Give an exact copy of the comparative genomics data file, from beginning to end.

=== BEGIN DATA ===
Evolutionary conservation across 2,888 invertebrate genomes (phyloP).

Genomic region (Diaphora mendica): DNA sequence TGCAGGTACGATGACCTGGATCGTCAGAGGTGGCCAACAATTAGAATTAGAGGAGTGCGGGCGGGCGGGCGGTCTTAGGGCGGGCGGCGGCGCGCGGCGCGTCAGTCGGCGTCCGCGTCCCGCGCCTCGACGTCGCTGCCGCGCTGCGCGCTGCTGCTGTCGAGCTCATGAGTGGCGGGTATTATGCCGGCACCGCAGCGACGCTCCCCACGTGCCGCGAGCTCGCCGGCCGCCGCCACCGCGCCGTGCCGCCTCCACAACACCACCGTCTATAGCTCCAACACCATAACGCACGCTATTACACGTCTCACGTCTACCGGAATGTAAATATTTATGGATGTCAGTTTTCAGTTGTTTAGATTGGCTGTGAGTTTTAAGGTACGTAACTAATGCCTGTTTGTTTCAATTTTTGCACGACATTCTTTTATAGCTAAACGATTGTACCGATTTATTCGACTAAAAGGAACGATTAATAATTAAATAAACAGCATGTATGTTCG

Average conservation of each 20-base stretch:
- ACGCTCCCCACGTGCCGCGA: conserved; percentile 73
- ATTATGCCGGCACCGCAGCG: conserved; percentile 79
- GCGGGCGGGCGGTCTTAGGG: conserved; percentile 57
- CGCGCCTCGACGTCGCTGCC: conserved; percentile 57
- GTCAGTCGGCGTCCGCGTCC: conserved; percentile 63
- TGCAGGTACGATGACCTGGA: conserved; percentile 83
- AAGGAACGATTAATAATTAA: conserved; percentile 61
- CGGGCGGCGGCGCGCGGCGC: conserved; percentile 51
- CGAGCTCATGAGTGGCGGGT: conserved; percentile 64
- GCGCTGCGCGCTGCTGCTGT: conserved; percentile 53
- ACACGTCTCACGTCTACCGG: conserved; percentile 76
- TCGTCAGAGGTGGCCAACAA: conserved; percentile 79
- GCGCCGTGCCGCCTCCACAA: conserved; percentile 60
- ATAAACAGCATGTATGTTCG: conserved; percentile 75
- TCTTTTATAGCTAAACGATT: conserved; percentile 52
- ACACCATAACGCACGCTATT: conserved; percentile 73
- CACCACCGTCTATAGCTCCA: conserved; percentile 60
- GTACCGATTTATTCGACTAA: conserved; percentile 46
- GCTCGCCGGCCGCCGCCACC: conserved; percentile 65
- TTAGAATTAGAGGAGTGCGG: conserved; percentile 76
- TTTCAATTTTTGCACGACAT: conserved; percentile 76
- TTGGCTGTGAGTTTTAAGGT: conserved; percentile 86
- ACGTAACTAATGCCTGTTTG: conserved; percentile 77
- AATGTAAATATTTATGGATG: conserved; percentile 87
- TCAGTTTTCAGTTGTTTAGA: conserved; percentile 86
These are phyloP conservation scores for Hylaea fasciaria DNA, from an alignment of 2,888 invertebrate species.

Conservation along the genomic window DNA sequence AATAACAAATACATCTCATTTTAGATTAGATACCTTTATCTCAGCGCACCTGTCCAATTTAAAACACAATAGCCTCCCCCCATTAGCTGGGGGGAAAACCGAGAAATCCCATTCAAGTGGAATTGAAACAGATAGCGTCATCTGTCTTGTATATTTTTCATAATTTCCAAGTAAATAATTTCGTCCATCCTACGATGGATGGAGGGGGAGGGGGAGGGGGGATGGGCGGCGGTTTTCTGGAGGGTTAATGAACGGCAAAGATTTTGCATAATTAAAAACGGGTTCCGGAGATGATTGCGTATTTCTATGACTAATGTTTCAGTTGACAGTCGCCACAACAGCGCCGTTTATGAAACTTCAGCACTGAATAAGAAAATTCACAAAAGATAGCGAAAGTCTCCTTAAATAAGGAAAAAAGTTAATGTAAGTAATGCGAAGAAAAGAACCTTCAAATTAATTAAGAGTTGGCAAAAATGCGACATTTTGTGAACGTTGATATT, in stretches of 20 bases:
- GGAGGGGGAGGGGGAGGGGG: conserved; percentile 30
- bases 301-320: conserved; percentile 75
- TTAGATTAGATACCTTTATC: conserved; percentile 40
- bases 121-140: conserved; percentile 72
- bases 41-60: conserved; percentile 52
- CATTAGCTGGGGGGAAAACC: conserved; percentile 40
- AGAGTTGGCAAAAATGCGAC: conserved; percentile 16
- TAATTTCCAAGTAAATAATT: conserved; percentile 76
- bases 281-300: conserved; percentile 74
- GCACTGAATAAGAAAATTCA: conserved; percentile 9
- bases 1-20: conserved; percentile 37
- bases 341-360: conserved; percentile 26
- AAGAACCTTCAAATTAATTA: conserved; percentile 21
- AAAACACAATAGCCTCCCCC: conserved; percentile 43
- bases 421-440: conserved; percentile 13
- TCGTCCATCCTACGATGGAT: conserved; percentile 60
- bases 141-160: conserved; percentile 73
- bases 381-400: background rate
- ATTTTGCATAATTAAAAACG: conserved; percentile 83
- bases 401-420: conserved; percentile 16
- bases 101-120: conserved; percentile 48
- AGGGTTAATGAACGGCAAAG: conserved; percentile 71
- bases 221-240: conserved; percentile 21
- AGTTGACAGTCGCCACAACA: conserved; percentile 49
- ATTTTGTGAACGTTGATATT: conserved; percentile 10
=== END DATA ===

Evolutionary conservation across 2,888 invertebrate genomes (phyloP).

Genomic region (Diaphora mendica): DNA sequence TGCAGGTACGATGACCTGGATCGTCAGAGGTGGCCAACAATTAGAATTAGAGGAGTGCGGGCGGGCGGGCGGTCTTAGGGCGGGCGGCGGCGCGCGGCGCGTCAGTCGGCGTCCGCGTCCCGCGCCTCGACGTCGCTGCCGCGCTGCGCGCTGCTGCTGTCGAGCTCATGAGTGGCGGGTATTATGCCGGCACCGCAGCGACGCTCCCCACGTGCCGCGAGCTCGCCGGCCGCCGCCACCGCGCCGTGCCGCCTCCACAACACCACCGTCTATAGCTCCAACACCATAACGCACGCTATTACACGTCTCACGTCTACCGGAATGTAAATATTTATGGATGTCAGTTTTCAGTTGTTTAGATTGGCTGTGAGTTTTAAGGTACGTAACTAATGCCTGTTTGTTTCAATTTTTGCACGACATTCTTTTATAGCTAAACGATTGTACCGATTTATTCGACTAAAAGGAACGATTAATAATTAAATAAACAGCATGTATGTTCG

Average conservation of each 20-base stretch:
- ACGCTCCCCACGTGCCGCGA: conserved; percentile 73
- ATTATGCCGGCACCGCAGCG: conserved; percentile 79
- GCGGGCGGGCGGTCTTAGGG: conserved; percentile 57
- CGCGCCTCGACGTCGCTGCC: conserved; percentile 57
- GTCAGTCGGCGTCCGCGTCC: conserved; percentile 63
- TGCAGGTACGATGACCTGGA: conserved; percentile 83
- AAGGAACGATTAATAATTAA: conserved; percentile 61
- CGGGCGGCGGCGCGCGGCGC: conserved; percentile 51
- CGAGCTCATGAGTGGCGGGT: conserved; percentile 64
- GCGCTGCGCGCTGCTGCTGT: conserved; percentile 53
- ACACGTCTCACGTCTACCGG: conserved; percentile 76
- TCGTCAGAGGTGGCCAACAA: conserved; percentile 79
- GCGCCGTGCCGCCTCCACAA: conserved; percentile 60
- ATAAACAGCATGTATGTTCG: conserved; percentile 75
- TCTTTTATAGCTAAACGATT: conserved; percentile 52
- ACACCATAACGCACGCTATT: conserved; percentile 73
- CACCACCGTCTATAGCTCCA: conserved; percentile 60
- GTACCGATTTATTCGACTAA: conserved; percentile 46
- GCTCGCCGGCCGCCGCCACC: conserved; percentile 65
- TTAGAATTAGAGGAGTGCGG: conserved; percentile 76
- TTTCAATTTTTGCACGACAT: conserved; percentile 76
- TTGGCTGTGAGTTTTAAGGT: conserved; percentile 86
- ACGTAACTAATGCCTGTTTG: conserved; percentile 77
- AATGTAAATATTTATGGATG: conserved; percentile 87
- TCAGTTTTCAGTTGTTTAGA: conserved; percentile 86
These are phyloP conservation scores for Hylaea fasciaria DNA, from an alignment of 2,888 invertebrate species.

Conservation along the genomic window DNA sequence AATAACAAATACATCTCATTTTAGATTAGATACCTTTATCTCAGCGCACCTGTCCAATTTAAAACACAATAGCCTCCCCCCATTAGCTGGGGGGAAAACCGAGAAATCCCATTCAAGTGGAATTGAAACAGATAGCGTCATCTGTCTTGTATATTTTTCATAATTTCCAAGTAAATAATTTCGTCCATCCTACGATGGATGGAGGGGGAGGGGGAGGGGGGATGGGCGGCGGTTTTCTGGAGGGTTAATGAACGGCAAAGATTTTGCATAATTAAAAACGGGTTCCGGAGATGATTGCGTATTTCTATGACTAATGTTTCAGTTGACAGTCGCCACAACAGCGCCGTTTATGAAACTTCAGCACTGAATAAGAAAATTCACAAAAGATAGCGAAAGTCTCCTTAAATAAGGAAAAAAGTTAATGTAAGTAATGCGAAGAAAAGAACCTTCAAATTAATTAAGAGTTGGCAAAAATGCGACATTTTGTGAACGTTGATATT, in stretches of 20 bases:
- GGAGGGGGAGGGGGAGGGGG: conserved; percentile 30
- bases 301-320: conserved; percentile 75
- TTAGATTAGATACCTTTATC: conserved; percentile 40
- bases 121-140: conserved; percentile 72
- bases 41-60: conserved; percentile 52
- CATTAGCTGGGGGGAAAACC: conserved; percentile 40
- AGAGTTGGCAAAAATGCGAC: conserved; percentile 16
- TAATTTCCAAGTAAATAATT: conserved; percentile 76
- bases 281-300: conserved; percentile 74
- GCACTGAATAAGAAAATTCA: conserved; percentile 9
- bases 1-20: conserved; percentile 37
- bases 341-360: conserved; percentile 26
- AAGAACCTTCAAATTAATTA: conserved; percentile 21
- AAAACACAATAGCCTCCCCC: conserved; percentile 43
- bases 421-440: conserved; percentile 13
- TCGTCCATCCTACGATGGAT: conserved; percentile 60
- bases 141-160: conserved; percentile 73
- bases 381-400: background rate
- ATTTTGCATAATTAAAAACG: conserved; percentile 83
- bases 401-420: conserved; percentile 16
- bases 101-120: conserved; percentile 48
- AGGGTTAATGAACGGCAAAG: conserved; percentile 71
- bases 221-240: conserved; percentile 21
- AGTTGACAGTCGCCACAACA: conserved; percentile 49
- ATTTTGTGAACGTTGATATT: conserved; percentile 10